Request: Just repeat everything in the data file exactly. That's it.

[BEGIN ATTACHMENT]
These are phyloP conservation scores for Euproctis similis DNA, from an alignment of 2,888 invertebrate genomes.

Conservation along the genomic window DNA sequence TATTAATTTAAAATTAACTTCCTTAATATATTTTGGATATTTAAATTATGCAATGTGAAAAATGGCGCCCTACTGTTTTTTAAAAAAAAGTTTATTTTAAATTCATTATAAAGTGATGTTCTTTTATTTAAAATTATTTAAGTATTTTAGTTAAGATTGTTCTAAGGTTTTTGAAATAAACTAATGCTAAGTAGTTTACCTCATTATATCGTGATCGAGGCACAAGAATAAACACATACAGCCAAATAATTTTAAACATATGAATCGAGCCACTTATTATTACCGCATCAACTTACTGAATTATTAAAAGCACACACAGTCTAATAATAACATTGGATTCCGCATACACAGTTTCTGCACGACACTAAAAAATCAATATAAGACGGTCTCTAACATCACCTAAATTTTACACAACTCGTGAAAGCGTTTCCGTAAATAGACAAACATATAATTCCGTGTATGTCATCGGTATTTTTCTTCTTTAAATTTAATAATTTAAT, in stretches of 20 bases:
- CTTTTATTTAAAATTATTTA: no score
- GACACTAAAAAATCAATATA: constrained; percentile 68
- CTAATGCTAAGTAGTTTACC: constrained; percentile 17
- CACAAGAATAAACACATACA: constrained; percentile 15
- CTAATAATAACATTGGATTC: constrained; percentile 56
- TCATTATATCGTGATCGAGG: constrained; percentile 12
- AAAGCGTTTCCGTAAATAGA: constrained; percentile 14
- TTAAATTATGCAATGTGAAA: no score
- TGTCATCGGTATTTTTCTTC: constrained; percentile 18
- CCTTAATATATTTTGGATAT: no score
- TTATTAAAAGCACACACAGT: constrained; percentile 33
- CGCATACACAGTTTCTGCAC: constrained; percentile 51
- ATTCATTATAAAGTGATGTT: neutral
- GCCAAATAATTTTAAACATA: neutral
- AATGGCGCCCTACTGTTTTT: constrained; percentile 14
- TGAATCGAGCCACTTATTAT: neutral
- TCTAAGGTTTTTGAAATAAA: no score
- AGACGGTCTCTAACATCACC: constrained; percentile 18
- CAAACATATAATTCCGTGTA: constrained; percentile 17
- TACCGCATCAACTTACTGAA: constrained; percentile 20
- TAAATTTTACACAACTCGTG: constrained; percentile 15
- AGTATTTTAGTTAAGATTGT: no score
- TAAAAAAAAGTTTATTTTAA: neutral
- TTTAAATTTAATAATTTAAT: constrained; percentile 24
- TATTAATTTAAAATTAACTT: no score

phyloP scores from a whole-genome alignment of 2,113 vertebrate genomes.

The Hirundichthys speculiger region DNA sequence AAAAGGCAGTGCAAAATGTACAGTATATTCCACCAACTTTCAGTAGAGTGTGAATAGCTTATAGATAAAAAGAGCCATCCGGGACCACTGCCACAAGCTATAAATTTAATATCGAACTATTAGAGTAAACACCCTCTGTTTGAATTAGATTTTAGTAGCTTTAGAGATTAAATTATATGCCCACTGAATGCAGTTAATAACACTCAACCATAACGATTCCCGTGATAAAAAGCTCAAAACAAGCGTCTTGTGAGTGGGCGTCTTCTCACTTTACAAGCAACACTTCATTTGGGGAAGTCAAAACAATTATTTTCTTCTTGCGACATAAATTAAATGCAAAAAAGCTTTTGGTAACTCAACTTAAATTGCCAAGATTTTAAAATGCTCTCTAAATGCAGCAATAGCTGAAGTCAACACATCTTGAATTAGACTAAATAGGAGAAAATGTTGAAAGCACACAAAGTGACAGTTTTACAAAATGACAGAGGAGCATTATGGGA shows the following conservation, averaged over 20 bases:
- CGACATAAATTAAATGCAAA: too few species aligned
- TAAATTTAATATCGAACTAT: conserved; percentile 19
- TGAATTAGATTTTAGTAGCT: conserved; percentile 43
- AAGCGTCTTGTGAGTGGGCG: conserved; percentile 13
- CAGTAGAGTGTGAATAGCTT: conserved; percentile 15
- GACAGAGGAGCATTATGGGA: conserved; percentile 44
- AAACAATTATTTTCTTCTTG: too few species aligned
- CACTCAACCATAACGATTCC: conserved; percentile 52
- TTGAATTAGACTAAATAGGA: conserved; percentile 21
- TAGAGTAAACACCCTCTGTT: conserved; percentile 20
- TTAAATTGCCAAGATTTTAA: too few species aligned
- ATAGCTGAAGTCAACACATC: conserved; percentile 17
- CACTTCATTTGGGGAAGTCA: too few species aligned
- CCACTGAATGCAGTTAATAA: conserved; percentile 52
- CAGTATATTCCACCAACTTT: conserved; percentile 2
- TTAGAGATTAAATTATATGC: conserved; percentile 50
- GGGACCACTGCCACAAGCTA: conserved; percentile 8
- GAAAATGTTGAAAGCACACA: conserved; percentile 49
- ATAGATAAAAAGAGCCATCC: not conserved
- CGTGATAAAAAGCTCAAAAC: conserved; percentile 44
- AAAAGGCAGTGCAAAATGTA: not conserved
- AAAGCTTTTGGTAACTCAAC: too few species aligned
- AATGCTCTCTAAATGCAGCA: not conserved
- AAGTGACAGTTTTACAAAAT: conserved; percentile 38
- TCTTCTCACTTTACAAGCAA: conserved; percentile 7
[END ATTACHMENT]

These are phyloP conservation scores for Euproctis similis DNA, from an alignment of 2,888 invertebrate genomes.

Conservation along the genomic window DNA sequence TATTAATTTAAAATTAACTTCCTTAATATATTTTGGATATTTAAATTATGCAATGTGAAAAATGGCGCCCTACTGTTTTTTAAAAAAAAGTTTATTTTAAATTCATTATAAAGTGATGTTCTTTTATTTAAAATTATTTAAGTATTTTAGTTAAGATTGTTCTAAGGTTTTTGAAATAAACTAATGCTAAGTAGTTTACCTCATTATATCGTGATCGAGGCACAAGAATAAACACATACAGCCAAATAATTTTAAACATATGAATCGAGCCACTTATTATTACCGCATCAACTTACTGAATTATTAAAAGCACACACAGTCTAATAATAACATTGGATTCCGCATACACAGTTTCTGCACGACACTAAAAAATCAATATAAGACGGTCTCTAACATCACCTAAATTTTACACAACTCGTGAAAGCGTTTCCGTAAATAGACAAACATATAATTCCGTGTATGTCATCGGTATTTTTCTTCTTTAAATTTAATAATTTAAT, in stretches of 20 bases:
- CTTTTATTTAAAATTATTTA: no score
- GACACTAAAAAATCAATATA: constrained; percentile 68
- CTAATGCTAAGTAGTTTACC: constrained; percentile 17
- CACAAGAATAAACACATACA: constrained; percentile 15
- CTAATAATAACATTGGATTC: constrained; percentile 56
- TCATTATATCGTGATCGAGG: constrained; percentile 12
- AAAGCGTTTCCGTAAATAGA: constrained; percentile 14
- TTAAATTATGCAATGTGAAA: no score
- TGTCATCGGTATTTTTCTTC: constrained; percentile 18
- CCTTAATATATTTTGGATAT: no score
- TTATTAAAAGCACACACAGT: constrained; percentile 33
- CGCATACACAGTTTCTGCAC: constrained; percentile 51
- ATTCATTATAAAGTGATGTT: neutral
- GCCAAATAATTTTAAACATA: neutral
- AATGGCGCCCTACTGTTTTT: constrained; percentile 14
- TGAATCGAGCCACTTATTAT: neutral
- TCTAAGGTTTTTGAAATAAA: no score
- AGACGGTCTCTAACATCACC: constrained; percentile 18
- CAAACATATAATTCCGTGTA: constrained; percentile 17
- TACCGCATCAACTTACTGAA: constrained; percentile 20
- TAAATTTTACACAACTCGTG: constrained; percentile 15
- AGTATTTTAGTTAAGATTGT: no score
- TAAAAAAAAGTTTATTTTAA: neutral
- TTTAAATTTAATAATTTAAT: constrained; percentile 24
- TATTAATTTAAAATTAACTT: no score

phyloP scores from a whole-genome alignment of 2,113 vertebrate genomes.

The Hirundichthys speculiger region DNA sequence AAAAGGCAGTGCAAAATGTACAGTATATTCCACCAACTTTCAGTAGAGTGTGAATAGCTTATAGATAAAAAGAGCCATCCGGGACCACTGCCACAAGCTATAAATTTAATATCGAACTATTAGAGTAAACACCCTCTGTTTGAATTAGATTTTAGTAGCTTTAGAGATTAAATTATATGCCCACTGAATGCAGTTAATAACACTCAACCATAACGATTCCCGTGATAAAAAGCTCAAAACAAGCGTCTTGTGAGTGGGCGTCTTCTCACTTTACAAGCAACACTTCATTTGGGGAAGTCAAAACAATTATTTTCTTCTTGCGACATAAATTAAATGCAAAAAAGCTTTTGGTAACTCAACTTAAATTGCCAAGATTTTAAAATGCTCTCTAAATGCAGCAATAGCTGAAGTCAACACATCTTGAATTAGACTAAATAGGAGAAAATGTTGAAAGCACACAAAGTGACAGTTTTACAAAATGACAGAGGAGCATTATGGGA shows the following conservation, averaged over 20 bases:
- CGACATAAATTAAATGCAAA: too few species aligned
- TAAATTTAATATCGAACTAT: conserved; percentile 19
- TGAATTAGATTTTAGTAGCT: conserved; percentile 43
- AAGCGTCTTGTGAGTGGGCG: conserved; percentile 13
- CAGTAGAGTGTGAATAGCTT: conserved; percentile 15
- GACAGAGGAGCATTATGGGA: conserved; percentile 44
- AAACAATTATTTTCTTCTTG: too few species aligned
- CACTCAACCATAACGATTCC: conserved; percentile 52
- TTGAATTAGACTAAATAGGA: conserved; percentile 21
- TAGAGTAAACACCCTCTGTT: conserved; percentile 20
- TTAAATTGCCAAGATTTTAA: too few species aligned
- ATAGCTGAAGTCAACACATC: conserved; percentile 17
- CACTTCATTTGGGGAAGTCA: too few species aligned
- CCACTGAATGCAGTTAATAA: conserved; percentile 52
- CAGTATATTCCACCAACTTT: conserved; percentile 2
- TTAGAGATTAAATTATATGC: conserved; percentile 50
- GGGACCACTGCCACAAGCTA: conserved; percentile 8
- GAAAATGTTGAAAGCACACA: conserved; percentile 49
- ATAGATAAAAAGAGCCATCC: not conserved
- CGTGATAAAAAGCTCAAAAC: conserved; percentile 44
- AAAAGGCAGTGCAAAATGTA: not conserved
- AAAGCTTTTGGTAACTCAAC: too few species aligned
- AATGCTCTCTAAATGCAGCA: not conserved
- AAGTGACAGTTTTACAAAAT: conserved; percentile 38
- TCTTCTCACTTTACAAGCAA: conserved; percentile 7